Again Saul sinned through disobedience, and again Samuel says to him in the word of the Lord, “Because thou hast despised the word of the Lord, the Lord hath despised thee, that thou mayest not be king over Israel.” 1033 And again for the same sin, when Saul confessed it, and prayed for pardon, and besought Samuel to return with him to appease the Lord, he said, “I will not return with thee: for thou hast despised the word of the Lord, and the Lord will despise thee that thou mayest not be king over Israel. And Samuel turned his face to go away, and Saul laid hold upon the skirt of his mantle, and rent it. And Samuel said unto him, The Lord hath rent the kingdom from Israel out of thine hand this day, and will give it to thy neighbor, who is good above thee, and will divide Israel in twain. And He will not be changed, neither will He repent: for He is not as a man, that He should repent; who threatens and does not persist.” 1034 He to whom it is said, “The Lord will despise thee that thou mayest not be king over Israel,” and “The Lord hath rent the kingdom from Israel out of thine hand this day,” reigned forty years over Israel,—that is, just as long a time as David himself,—yet heard this in the first period of his reign, that we may understand it was said because none of his race was to reign, and that we may look to the p. 347 race of David, whence also is sprung, according to the flesh, 1035 the Mediator between God and men, the man Christ Jesus. 1036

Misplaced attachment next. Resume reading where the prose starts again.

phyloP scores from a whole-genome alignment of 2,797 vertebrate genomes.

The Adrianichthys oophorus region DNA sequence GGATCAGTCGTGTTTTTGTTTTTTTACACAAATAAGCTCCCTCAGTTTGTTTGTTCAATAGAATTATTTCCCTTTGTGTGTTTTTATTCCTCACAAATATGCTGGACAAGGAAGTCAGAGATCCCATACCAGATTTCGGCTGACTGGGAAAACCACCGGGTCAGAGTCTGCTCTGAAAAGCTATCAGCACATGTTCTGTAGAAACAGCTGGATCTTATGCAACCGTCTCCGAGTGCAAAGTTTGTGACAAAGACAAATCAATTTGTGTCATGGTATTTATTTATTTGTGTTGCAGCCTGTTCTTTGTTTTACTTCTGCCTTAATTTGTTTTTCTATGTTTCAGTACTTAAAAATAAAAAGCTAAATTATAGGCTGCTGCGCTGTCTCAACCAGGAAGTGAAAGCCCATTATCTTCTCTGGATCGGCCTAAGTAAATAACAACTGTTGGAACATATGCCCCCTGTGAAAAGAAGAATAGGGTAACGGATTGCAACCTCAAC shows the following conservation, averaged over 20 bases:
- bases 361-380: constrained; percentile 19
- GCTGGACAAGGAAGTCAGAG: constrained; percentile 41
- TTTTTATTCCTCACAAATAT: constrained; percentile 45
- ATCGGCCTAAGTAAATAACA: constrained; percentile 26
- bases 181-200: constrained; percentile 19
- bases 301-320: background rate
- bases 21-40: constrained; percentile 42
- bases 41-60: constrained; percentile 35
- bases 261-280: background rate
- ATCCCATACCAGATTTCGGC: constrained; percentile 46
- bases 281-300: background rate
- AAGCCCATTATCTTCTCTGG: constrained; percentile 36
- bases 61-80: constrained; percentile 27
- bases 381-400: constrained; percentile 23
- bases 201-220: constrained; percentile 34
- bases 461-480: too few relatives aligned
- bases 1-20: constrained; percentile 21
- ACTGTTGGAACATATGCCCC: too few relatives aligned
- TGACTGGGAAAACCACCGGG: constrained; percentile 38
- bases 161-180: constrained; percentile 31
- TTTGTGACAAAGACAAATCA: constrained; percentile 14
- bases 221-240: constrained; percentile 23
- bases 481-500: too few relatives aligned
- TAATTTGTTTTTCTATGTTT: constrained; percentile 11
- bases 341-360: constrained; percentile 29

But the Scripture has not what is read in most Latin copies, “The Lord hath rent the kingdom of Israel out of thine hand this day,” but just as we have set it down it is found in the Greek copies, “The Lord hath rent the kingdom from Israel out of thine hand;” that the words “out of thine hand” may be understood to mean “from Israel.” Therefore this man figuratively represented the people of Israel, which was to lose the kingdom, Christ Jesus our Lord being about to reign, not carnally, but spiritually. And when it is said of Him, “And will give it to thy neighbor,” that is to be referred to the fleshly kinship, for Christ, according to the flesh, was of Israel, whence also Saul sprang. But what is added, “Good above thee,” may indeed be understood, “Better than thee,” and indeed some have thus translated it; but it is better taken thus, “Good above thee,” as meaning that because He is good, therefore He must be above thee, according to that other prophetic saying, “Till I put all Thine enemies under Thy feet.” 1037 And among them is Israel, from whom, as His persecutor, Christ took away the kingdom; although the Israel in whom there was no guile may have been there too, a sort of grain, as it were, of that chaff. For certainly thence came the apostles, thence so many martyrs, of whom Stephen is the first, thence so many churches, which the Apostle Paul names, magnifying God in their conversion.